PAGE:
Imagine instead of a row in a ledger, a transaction is encoded in a block. In Bitcoin, a block is created in a process called mining, or the act of validating a transaction. Miners are tasked to solve mathematical problems, where every solution corresponds to a brand new hash (a unique code assigned to a transaction), awards the miner with Bitcoin, and opens a new block on the blockchain. Every block on the blockchain contains its unique hash and that of the transaction that came before it, making all Bitcoin transactions chained together. And because this ledger has copies in millions of computers, any malicious attempt at altering even a single block is rendered virtually impossible.
Making use of Bitcoin
While there are many mobile apps and services that allow users to convert their Bitcoin into cash and use them for real-world utilities and everyday needs, there have been a handful of companies that dared embrace the future Bitcoin is offering and began accepting it as payment.
Here are a few of them that stepped to the plate:
Cheap Air is the first online travel agency to accept Bitcoin payments as early as in 2013. You may book flights and hotels using your crypto in their official website.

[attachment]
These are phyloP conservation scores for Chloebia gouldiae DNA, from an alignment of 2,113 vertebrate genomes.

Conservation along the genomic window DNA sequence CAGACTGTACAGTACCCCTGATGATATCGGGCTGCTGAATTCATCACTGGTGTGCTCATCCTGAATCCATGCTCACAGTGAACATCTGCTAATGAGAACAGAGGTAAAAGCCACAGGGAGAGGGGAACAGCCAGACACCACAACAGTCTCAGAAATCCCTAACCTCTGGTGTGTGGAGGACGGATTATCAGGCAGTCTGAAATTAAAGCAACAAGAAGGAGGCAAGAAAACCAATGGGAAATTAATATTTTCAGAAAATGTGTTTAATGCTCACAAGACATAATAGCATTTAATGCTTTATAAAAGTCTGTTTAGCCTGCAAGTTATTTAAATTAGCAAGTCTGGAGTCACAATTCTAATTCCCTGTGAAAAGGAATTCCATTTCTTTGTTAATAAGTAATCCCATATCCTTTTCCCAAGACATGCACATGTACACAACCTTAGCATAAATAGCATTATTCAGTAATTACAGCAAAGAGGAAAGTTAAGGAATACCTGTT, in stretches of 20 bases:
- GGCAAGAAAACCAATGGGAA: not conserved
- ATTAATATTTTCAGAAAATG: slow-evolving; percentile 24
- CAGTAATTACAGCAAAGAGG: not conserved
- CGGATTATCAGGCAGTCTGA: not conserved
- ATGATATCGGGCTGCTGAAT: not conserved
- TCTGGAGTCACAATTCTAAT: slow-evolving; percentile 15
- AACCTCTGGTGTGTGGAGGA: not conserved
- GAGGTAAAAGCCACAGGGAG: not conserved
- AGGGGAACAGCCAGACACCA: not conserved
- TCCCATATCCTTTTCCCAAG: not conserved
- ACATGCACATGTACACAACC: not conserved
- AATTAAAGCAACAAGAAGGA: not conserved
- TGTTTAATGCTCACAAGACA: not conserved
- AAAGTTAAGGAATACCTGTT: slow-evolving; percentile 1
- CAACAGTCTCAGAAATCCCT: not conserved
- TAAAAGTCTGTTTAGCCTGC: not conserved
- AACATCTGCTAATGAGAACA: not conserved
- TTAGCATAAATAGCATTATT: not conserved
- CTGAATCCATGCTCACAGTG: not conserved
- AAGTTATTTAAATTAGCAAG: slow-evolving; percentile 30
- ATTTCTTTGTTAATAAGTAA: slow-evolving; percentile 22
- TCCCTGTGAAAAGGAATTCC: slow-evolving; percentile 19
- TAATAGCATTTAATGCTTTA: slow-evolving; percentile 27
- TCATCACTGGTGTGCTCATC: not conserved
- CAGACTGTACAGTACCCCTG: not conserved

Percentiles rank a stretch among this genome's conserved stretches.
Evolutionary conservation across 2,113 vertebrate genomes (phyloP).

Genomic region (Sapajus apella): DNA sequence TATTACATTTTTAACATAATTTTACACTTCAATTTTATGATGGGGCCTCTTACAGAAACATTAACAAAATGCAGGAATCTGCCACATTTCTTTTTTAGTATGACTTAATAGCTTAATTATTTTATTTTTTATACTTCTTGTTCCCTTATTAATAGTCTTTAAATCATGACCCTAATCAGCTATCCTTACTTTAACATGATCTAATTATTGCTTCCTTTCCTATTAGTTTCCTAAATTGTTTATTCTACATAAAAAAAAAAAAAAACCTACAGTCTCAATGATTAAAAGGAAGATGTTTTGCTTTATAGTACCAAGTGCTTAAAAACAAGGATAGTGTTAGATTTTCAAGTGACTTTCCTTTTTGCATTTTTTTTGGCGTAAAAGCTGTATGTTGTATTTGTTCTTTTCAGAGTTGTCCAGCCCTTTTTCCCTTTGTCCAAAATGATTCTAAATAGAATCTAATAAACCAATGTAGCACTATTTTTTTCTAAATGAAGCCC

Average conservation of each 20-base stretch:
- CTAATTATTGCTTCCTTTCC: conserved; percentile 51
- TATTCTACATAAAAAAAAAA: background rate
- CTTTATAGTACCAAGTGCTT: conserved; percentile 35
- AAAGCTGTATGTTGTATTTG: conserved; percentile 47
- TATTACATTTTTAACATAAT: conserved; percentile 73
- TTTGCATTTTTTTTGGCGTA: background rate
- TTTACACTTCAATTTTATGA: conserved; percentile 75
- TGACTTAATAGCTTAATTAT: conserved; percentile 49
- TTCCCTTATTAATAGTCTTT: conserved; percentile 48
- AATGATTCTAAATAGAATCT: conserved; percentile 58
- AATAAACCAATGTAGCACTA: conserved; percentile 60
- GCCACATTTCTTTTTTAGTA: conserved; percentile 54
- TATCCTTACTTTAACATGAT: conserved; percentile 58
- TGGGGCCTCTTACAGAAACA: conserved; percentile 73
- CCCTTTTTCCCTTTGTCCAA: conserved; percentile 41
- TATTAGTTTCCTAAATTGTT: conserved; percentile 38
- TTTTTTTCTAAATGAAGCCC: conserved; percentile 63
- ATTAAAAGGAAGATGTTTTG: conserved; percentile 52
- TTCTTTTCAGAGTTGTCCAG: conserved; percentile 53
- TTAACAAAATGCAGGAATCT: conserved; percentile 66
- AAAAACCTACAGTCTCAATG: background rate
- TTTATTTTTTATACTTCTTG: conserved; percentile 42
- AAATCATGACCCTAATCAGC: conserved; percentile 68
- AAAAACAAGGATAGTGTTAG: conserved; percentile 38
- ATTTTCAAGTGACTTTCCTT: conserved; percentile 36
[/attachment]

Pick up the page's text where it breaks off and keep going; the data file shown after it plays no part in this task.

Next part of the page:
Microsoft has begun accepting Bitcoin as a payment option for various applications, XBox games, and other digital content.
A popular US-based online store, you may also purchase furniture, decor, home improvement products and the like, at Overstock using your Bitcoin.
Although it is most known as a landmark traditional digital payment service, PayPal users in the United States may now be able to hold, sell, and buy Bitcoin using their app.
Before making any purchase, please note that listed above are not the only companies that accept Bitcoin as payment, but just a handful of those that do as of this article’s writing. These companies may cease accepting Bitcoin payments for various reasons from hereon, as is the case with Tesla in 2021 and Wikipedia most recently. Practice due diligence and double-check with a company before trying to purchase from them with your Bitcoin. For good measure, you may always use different wallets and digital payment services that can convert your Bitcoin to fiat money.